(Exercise taken from a great book.  If you are looking for a book to stir affections in your spiritual life, this book is a great option –

Seeking the Perfect Picture – Repost

Does it mean that we don’t measure up if we can’t get that perfect Christmas card picture?

Not a chance, but if your family is like mine, this can be a frustrating experience. Our kids sense it coming and immediately rebel. If I’m honest I rebel a bit as well. Somewhere, in the back of my mind, I’m thinking –

The perfect picture isn’t an accurate representation of who we are!

I worry sometimes that the church holds up perfect pictures (aka that Christmas cards where everyone is smiling and pretty and behaved and…) and say to families, “This is it! This is what it should look like!” I greatly appreciate the words of Reggie Joiner and hope they encourage you as well,

“God doesn’t use perfect pictures. God uses broken people. God’s desire is to work through every family to bring redemption and restoration. It’s not about better pictures, it’s about a bigger story. Family is a platform God uses to demonstrate His story of redemption”

This Christmas season, don’t worry about living up to a perfect picture, just lean into the messy joy of being family. Lean in and engage much like our Creator did through sending his son to walk among the messy joy of humanity. Your brokenness and God’s activity in the middle of it are part of grand story God is unfolding. Your family is perfect for this task!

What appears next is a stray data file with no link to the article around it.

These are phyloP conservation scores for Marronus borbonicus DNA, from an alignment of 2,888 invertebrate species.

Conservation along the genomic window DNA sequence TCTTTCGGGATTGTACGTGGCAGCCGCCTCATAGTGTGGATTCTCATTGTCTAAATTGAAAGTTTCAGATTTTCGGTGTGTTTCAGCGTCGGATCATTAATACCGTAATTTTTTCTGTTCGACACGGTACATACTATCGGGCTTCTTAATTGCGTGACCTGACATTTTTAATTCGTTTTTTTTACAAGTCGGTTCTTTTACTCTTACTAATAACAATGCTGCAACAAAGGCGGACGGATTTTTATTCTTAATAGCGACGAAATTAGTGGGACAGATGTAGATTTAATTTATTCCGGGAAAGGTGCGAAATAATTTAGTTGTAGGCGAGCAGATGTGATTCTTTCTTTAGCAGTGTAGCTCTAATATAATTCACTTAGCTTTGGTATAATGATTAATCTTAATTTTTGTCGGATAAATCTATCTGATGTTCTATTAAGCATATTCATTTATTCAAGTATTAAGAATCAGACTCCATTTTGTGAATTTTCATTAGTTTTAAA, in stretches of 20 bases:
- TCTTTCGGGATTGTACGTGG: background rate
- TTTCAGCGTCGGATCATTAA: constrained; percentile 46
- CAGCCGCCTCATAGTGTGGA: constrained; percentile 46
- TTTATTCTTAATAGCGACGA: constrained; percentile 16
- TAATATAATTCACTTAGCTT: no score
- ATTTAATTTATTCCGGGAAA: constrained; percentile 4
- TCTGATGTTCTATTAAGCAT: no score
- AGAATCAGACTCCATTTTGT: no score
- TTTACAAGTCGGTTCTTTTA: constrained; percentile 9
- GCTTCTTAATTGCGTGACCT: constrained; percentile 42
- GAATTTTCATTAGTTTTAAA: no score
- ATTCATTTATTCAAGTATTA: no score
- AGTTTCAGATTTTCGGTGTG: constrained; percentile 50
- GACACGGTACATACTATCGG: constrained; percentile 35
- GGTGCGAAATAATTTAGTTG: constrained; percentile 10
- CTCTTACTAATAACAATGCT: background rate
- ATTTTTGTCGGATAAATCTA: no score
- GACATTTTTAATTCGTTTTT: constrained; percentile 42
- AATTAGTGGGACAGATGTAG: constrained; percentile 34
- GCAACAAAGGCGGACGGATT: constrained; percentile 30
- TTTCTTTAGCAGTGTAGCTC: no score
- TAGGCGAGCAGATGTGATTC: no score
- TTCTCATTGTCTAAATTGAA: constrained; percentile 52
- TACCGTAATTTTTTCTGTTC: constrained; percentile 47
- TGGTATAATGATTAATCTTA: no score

I hope you all got the perfect picture for your card this year! I really do. But also remember that where there’s a gap between the picture and reality, Emmanuel (God with us) is there to fill it with grace and redemption.

Praying for rest, joy, relationship, and a nearness of God’s presence for your family this holiday season.

Merry Christmas!

Originally posted 12/18/14


For a little extra encouragement, here is an excerpt from a post that has been the most popular on this blog. You can read the full post here: “I Have Nothing To Wear”

There is a temptation as parents to think we haven’t got what it takes.